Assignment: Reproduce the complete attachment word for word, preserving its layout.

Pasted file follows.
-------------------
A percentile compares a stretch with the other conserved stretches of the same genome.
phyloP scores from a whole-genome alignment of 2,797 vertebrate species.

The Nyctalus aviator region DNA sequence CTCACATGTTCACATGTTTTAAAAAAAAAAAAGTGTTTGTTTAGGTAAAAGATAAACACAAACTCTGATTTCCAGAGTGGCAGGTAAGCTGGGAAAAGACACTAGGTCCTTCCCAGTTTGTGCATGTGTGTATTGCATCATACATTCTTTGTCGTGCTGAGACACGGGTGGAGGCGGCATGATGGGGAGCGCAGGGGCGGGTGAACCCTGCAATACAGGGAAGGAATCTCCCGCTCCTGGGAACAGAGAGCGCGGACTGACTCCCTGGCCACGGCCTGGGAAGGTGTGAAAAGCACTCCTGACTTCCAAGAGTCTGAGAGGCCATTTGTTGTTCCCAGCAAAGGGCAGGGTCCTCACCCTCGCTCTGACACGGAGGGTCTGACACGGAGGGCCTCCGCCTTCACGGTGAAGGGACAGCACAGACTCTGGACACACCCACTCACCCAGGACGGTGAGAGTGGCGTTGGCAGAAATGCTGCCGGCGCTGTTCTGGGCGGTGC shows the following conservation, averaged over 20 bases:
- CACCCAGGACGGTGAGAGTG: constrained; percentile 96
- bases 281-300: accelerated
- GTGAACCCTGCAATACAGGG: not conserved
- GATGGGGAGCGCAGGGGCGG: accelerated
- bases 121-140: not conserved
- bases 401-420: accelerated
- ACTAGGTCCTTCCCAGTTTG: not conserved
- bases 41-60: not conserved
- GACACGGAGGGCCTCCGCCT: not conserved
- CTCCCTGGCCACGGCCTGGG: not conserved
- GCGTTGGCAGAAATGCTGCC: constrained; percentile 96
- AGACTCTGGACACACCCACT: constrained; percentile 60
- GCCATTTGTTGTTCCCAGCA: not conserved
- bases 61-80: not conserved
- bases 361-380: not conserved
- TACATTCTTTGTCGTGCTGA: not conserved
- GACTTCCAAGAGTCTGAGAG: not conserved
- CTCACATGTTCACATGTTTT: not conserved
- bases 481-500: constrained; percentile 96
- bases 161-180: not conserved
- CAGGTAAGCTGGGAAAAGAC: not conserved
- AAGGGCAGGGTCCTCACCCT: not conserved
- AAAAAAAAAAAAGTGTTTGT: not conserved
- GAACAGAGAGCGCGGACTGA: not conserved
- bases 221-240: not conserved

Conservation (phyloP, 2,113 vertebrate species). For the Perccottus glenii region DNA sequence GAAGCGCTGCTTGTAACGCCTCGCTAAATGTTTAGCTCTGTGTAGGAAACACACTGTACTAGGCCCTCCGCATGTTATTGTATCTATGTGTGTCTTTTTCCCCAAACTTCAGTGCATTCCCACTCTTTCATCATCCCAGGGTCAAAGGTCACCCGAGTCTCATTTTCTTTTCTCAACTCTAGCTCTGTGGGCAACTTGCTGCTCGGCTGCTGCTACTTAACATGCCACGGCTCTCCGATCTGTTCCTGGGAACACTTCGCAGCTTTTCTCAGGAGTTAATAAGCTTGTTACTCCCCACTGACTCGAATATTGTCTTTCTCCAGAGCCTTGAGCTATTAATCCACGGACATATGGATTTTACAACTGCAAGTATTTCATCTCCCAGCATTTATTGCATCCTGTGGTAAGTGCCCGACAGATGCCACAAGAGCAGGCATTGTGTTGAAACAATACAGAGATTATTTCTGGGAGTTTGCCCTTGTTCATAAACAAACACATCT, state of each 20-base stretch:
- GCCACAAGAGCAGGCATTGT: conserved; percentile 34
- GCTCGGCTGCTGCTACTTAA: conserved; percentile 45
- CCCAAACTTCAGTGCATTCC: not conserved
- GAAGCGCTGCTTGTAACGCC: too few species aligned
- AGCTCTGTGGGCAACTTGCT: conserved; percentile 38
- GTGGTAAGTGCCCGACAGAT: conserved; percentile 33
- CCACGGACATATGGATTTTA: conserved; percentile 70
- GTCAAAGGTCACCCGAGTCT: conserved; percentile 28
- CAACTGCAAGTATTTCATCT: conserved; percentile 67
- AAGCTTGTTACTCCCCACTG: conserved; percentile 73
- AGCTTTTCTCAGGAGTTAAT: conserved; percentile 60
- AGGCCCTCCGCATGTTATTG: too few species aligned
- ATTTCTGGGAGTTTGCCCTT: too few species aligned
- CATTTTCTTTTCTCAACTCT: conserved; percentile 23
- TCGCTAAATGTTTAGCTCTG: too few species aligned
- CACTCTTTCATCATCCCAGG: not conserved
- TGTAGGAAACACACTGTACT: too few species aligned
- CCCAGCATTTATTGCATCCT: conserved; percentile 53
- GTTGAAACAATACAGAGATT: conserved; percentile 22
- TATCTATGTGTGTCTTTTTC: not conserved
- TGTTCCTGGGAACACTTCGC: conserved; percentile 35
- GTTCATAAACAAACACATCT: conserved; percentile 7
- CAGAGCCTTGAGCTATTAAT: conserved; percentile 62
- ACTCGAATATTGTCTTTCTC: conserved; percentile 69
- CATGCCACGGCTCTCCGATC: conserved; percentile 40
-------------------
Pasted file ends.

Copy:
A percentile compares a stretch with the other conserved stretches of the same genome.
phyloP scores from a whole-genome alignment of 2,797 vertebrate species.

The Nyctalus aviator region DNA sequence CTCACATGTTCACATGTTTTAAAAAAAAAAAAGTGTTTGTTTAGGTAAAAGATAAACACAAACTCTGATTTCCAGAGTGGCAGGTAAGCTGGGAAAAGACACTAGGTCCTTCCCAGTTTGTGCATGTGTGTATTGCATCATACATTCTTTGTCGTGCTGAGACACGGGTGGAGGCGGCATGATGGGGAGCGCAGGGGCGGGTGAACCCTGCAATACAGGGAAGGAATCTCCCGCTCCTGGGAACAGAGAGCGCGGACTGACTCCCTGGCCACGGCCTGGGAAGGTGTGAAAAGCACTCCTGACTTCCAAGAGTCTGAGAGGCCATTTGTTGTTCCCAGCAAAGGGCAGGGTCCTCACCCTCGCTCTGACACGGAGGGTCTGACACGGAGGGCCTCCGCCTTCACGGTGAAGGGACAGCACAGACTCTGGACACACCCACTCACCCAGGACGGTGAGAGTGGCGTTGGCAGAAATGCTGCCGGCGCTGTTCTGGGCGGTGC shows the following conservation, averaged over 20 bases:
- CACCCAGGACGGTGAGAGTG: constrained; percentile 96
- bases 281-300: accelerated
- GTGAACCCTGCAATACAGGG: not conserved
- GATGGGGAGCGCAGGGGCGG: accelerated
- bases 121-140: not conserved
- bases 401-420: accelerated
- ACTAGGTCCTTCCCAGTTTG: not conserved
- bases 41-60: not conserved
- GACACGGAGGGCCTCCGCCT: not conserved
- CTCCCTGGCCACGGCCTGGG: not conserved
- GCGTTGGCAGAAATGCTGCC: constrained; percentile 96
- AGACTCTGGACACACCCACT: constrained; percentile 60
- GCCATTTGTTGTTCCCAGCA: not conserved
- bases 61-80: not conserved
- bases 361-380: not conserved
- TACATTCTTTGTCGTGCTGA: not conserved
- GACTTCCAAGAGTCTGAGAG: not conserved
- CTCACATGTTCACATGTTTT: not conserved
- bases 481-500: constrained; percentile 96
- bases 161-180: not conserved
- CAGGTAAGCTGGGAAAAGAC: not conserved
- AAGGGCAGGGTCCTCACCCT: not conserved
- AAAAAAAAAAAAGTGTTTGT: not conserved
- GAACAGAGAGCGCGGACTGA: not conserved
- bases 221-240: not conserved

Conservation (phyloP, 2,113 vertebrate species). For the Perccottus glenii region DNA sequence GAAGCGCTGCTTGTAACGCCTCGCTAAATGTTTAGCTCTGTGTAGGAAACACACTGTACTAGGCCCTCCGCATGTTATTGTATCTATGTGTGTCTTTTTCCCCAAACTTCAGTGCATTCCCACTCTTTCATCATCCCAGGGTCAAAGGTCACCCGAGTCTCATTTTCTTTTCTCAACTCTAGCTCTGTGGGCAACTTGCTGCTCGGCTGCTGCTACTTAACATGCCACGGCTCTCCGATCTGTTCCTGGGAACACTTCGCAGCTTTTCTCAGGAGTTAATAAGCTTGTTACTCCCCACTGACTCGAATATTGTCTTTCTCCAGAGCCTTGAGCTATTAATCCACGGACATATGGATTTTACAACTGCAAGTATTTCATCTCCCAGCATTTATTGCATCCTGTGGTAAGTGCCCGACAGATGCCACAAGAGCAGGCATTGTGTTGAAACAATACAGAGATTATTTCTGGGAGTTTGCCCTTGTTCATAAACAAACACATCT, state of each 20-base stretch:
- GCCACAAGAGCAGGCATTGT: conserved; percentile 34
- GCTCGGCTGCTGCTACTTAA: conserved; percentile 45
- CCCAAACTTCAGTGCATTCC: not conserved
- GAAGCGCTGCTTGTAACGCC: too few species aligned
- AGCTCTGTGGGCAACTTGCT: conserved; percentile 38
- GTGGTAAGTGCCCGACAGAT: conserved; percentile 33
- CCACGGACATATGGATTTTA: conserved; percentile 70
- GTCAAAGGTCACCCGAGTCT: conserved; percentile 28
- CAACTGCAAGTATTTCATCT: conserved; percentile 67
- AAGCTTGTTACTCCCCACTG: conserved; percentile 73
- AGCTTTTCTCAGGAGTTAAT: conserved; percentile 60
- AGGCCCTCCGCATGTTATTG: too few species aligned
- ATTTCTGGGAGTTTGCCCTT: too few species aligned
- CATTTTCTTTTCTCAACTCT: conserved; percentile 23
- TCGCTAAATGTTTAGCTCTG: too few species aligned
- CACTCTTTCATCATCCCAGG: not conserved
- TGTAGGAAACACACTGTACT: too few species aligned
- CCCAGCATTTATTGCATCCT: conserved; percentile 53
- GTTGAAACAATACAGAGATT: conserved; percentile 22
- TATCTATGTGTGTCTTTTTC: not conserved
- TGTTCCTGGGAACACTTCGC: conserved; percentile 35
- GTTCATAAACAAACACATCT: conserved; percentile 7
- CAGAGCCTTGAGCTATTAAT: conserved; percentile 62
- ACTCGAATATTGTCTTTCTC: conserved; percentile 69
- CATGCCACGGCTCTCCGATC: conserved; percentile 40